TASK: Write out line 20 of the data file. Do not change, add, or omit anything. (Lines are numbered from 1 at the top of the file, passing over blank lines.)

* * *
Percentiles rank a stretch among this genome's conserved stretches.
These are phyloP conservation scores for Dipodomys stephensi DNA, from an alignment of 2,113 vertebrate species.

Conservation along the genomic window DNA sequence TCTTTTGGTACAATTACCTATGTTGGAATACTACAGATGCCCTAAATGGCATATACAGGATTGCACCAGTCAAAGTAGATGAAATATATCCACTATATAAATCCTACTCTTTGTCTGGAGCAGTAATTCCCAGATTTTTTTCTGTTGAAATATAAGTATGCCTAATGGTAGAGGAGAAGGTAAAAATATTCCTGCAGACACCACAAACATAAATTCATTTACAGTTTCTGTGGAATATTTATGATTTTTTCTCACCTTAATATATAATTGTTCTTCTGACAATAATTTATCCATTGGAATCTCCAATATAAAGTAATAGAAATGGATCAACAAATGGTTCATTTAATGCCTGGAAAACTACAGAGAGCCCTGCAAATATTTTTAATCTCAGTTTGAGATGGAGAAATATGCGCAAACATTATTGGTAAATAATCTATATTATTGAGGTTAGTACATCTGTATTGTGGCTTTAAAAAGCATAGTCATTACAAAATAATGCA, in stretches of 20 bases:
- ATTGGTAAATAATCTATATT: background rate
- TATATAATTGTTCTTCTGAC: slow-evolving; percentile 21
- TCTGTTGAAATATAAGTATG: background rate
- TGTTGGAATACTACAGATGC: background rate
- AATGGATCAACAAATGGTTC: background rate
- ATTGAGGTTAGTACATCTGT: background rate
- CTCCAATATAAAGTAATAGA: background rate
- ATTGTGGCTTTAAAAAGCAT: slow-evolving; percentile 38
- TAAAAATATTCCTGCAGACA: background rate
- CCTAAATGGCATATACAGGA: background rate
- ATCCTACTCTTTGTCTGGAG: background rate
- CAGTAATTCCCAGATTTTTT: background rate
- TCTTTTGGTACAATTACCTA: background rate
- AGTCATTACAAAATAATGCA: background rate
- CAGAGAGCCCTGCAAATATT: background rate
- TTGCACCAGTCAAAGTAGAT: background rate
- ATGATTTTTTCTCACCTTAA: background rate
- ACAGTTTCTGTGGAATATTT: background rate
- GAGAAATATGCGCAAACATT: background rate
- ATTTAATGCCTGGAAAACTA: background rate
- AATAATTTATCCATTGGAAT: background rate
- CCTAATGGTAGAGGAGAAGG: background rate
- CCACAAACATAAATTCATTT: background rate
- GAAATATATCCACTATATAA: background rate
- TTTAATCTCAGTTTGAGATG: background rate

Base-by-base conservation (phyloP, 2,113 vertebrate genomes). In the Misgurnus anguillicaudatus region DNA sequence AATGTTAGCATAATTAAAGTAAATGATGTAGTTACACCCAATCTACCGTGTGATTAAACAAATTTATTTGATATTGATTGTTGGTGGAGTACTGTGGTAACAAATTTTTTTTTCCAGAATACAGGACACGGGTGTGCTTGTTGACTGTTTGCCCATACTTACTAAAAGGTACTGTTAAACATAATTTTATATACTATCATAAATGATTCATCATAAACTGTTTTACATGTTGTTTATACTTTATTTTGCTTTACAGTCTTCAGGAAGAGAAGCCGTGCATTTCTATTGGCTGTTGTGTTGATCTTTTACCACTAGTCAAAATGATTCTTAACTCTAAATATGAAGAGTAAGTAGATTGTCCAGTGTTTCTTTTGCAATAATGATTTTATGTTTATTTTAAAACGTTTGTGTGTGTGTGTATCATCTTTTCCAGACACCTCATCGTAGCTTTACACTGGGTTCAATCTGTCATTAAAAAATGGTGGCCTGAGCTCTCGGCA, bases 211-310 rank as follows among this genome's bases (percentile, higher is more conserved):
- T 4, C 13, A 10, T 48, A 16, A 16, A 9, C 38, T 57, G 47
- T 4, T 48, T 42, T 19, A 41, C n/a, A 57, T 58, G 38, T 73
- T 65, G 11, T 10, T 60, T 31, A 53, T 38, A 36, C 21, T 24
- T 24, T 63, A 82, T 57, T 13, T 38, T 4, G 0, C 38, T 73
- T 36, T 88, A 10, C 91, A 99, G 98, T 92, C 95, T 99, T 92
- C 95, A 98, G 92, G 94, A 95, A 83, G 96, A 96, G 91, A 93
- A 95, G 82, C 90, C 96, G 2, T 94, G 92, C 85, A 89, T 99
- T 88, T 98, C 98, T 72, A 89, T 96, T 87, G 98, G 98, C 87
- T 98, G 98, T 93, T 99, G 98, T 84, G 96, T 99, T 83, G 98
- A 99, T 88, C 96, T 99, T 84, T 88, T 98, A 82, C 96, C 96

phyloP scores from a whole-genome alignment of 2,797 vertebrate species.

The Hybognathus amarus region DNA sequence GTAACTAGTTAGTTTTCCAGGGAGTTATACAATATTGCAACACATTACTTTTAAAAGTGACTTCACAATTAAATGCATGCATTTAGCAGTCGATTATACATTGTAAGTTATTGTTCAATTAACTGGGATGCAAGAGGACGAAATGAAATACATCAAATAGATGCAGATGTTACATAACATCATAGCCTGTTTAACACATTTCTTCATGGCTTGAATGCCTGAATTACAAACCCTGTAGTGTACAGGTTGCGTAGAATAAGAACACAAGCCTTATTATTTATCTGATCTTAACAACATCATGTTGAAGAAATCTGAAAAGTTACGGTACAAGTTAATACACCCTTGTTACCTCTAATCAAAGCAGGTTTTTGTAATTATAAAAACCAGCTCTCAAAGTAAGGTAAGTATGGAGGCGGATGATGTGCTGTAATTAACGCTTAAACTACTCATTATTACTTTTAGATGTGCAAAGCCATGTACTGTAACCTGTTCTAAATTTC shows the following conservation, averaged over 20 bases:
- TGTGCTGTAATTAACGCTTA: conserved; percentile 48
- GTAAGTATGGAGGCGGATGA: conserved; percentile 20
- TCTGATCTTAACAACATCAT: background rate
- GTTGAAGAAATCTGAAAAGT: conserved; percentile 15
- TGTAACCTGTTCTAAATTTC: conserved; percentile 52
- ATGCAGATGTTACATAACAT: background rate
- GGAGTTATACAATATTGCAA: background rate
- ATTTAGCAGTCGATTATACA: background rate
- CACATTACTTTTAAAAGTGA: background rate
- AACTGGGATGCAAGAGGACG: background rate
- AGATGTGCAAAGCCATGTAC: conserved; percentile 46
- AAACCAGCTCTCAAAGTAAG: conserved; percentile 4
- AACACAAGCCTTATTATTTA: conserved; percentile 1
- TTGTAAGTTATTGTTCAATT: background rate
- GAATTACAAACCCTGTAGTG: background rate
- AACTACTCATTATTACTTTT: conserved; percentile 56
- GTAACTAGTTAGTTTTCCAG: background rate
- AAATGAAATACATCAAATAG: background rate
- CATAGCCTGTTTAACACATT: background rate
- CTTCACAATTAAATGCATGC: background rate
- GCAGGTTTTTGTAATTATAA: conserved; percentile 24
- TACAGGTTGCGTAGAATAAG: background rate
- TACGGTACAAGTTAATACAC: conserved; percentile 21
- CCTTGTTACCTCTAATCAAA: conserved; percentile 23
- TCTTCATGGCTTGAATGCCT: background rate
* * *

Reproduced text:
- ATGATTTTTTCTCACCTTAA: background rate